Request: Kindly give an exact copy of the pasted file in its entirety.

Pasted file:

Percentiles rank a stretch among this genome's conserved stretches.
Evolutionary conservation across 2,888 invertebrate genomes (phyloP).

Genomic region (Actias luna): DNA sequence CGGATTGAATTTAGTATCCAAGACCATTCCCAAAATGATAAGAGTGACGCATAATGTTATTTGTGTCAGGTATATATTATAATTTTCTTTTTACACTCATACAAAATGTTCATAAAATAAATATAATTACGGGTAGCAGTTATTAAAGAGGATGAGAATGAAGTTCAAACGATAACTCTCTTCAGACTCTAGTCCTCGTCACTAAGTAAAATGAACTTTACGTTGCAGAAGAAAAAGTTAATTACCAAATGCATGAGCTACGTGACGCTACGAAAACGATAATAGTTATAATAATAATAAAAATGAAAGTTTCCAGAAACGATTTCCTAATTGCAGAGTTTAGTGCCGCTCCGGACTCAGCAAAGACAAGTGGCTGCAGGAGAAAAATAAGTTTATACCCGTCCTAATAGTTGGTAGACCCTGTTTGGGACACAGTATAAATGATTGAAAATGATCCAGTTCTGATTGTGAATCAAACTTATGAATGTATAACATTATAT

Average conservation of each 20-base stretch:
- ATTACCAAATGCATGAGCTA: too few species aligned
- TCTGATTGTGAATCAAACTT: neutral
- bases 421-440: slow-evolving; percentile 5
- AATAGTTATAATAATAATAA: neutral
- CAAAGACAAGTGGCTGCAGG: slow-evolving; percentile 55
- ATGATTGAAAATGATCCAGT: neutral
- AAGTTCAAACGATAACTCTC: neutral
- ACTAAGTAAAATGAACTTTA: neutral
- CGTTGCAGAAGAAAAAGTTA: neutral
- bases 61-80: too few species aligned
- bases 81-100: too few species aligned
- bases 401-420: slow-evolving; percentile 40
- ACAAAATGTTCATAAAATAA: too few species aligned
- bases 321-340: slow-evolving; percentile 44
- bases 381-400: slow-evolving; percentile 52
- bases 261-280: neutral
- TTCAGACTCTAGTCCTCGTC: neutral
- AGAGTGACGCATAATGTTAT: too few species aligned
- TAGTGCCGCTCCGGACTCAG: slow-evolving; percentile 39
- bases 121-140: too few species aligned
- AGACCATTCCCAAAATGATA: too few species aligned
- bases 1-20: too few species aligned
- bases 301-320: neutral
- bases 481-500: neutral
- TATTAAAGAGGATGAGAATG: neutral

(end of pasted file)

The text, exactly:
Percentiles rank a stretch among this genome's conserved stretches.
Evolutionary conservation across 2,888 invertebrate genomes (phyloP).

Genomic region (Actias luna): DNA sequence CGGATTGAATTTAGTATCCAAGACCATTCCCAAAATGATAAGAGTGACGCATAATGTTATTTGTGTCAGGTATATATTATAATTTTCTTTTTACACTCATACAAAATGTTCATAAAATAAATATAATTACGGGTAGCAGTTATTAAAGAGGATGAGAATGAAGTTCAAACGATAACTCTCTTCAGACTCTAGTCCTCGTCACTAAGTAAAATGAACTTTACGTTGCAGAAGAAAAAGTTAATTACCAAATGCATGAGCTACGTGACGCTACGAAAACGATAATAGTTATAATAATAATAAAAATGAAAGTTTCCAGAAACGATTTCCTAATTGCAGAGTTTAGTGCCGCTCCGGACTCAGCAAAGACAAGTGGCTGCAGGAGAAAAATAAGTTTATACCCGTCCTAATAGTTGGTAGACCCTGTTTGGGACACAGTATAAATGATTGAAAATGATCCAGTTCTGATTGTGAATCAAACTTATGAATGTATAACATTATAT

Average conservation of each 20-base stretch:
- ATTACCAAATGCATGAGCTA: too few species aligned
- TCTGATTGTGAATCAAACTT: neutral
- bases 421-440: slow-evolving; percentile 5
- AATAGTTATAATAATAATAA: neutral
- CAAAGACAAGTGGCTGCAGG: slow-evolving; percentile 55
- ATGATTGAAAATGATCCAGT: neutral
- AAGTTCAAACGATAACTCTC: neutral
- ACTAAGTAAAATGAACTTTA: neutral
- CGTTGCAGAAGAAAAAGTTA: neutral
- bases 61-80: too few species aligned
- bases 81-100: too few species aligned
- bases 401-420: slow-evolving; percentile 40
- ACAAAATGTTCATAAAATAA: too few species aligned
- bases 321-340: slow-evolving; percentile 44
- bases 381-400: slow-evolving; percentile 52
- bases 261-280: neutral
- TTCAGACTCTAGTCCTCGTC: neutral
- AGAGTGACGCATAATGTTAT: too few species aligned
- TAGTGCCGCTCCGGACTCAG: slow-evolving; percentile 39
- bases 121-140: too few species aligned
- AGACCATTCCCAAAATGATA: too few species aligned
- bases 1-20: too few species aligned
- bases 301-320: neutral
- bases 481-500: neutral
- TATTAAAGAGGATGAGAATG: neutral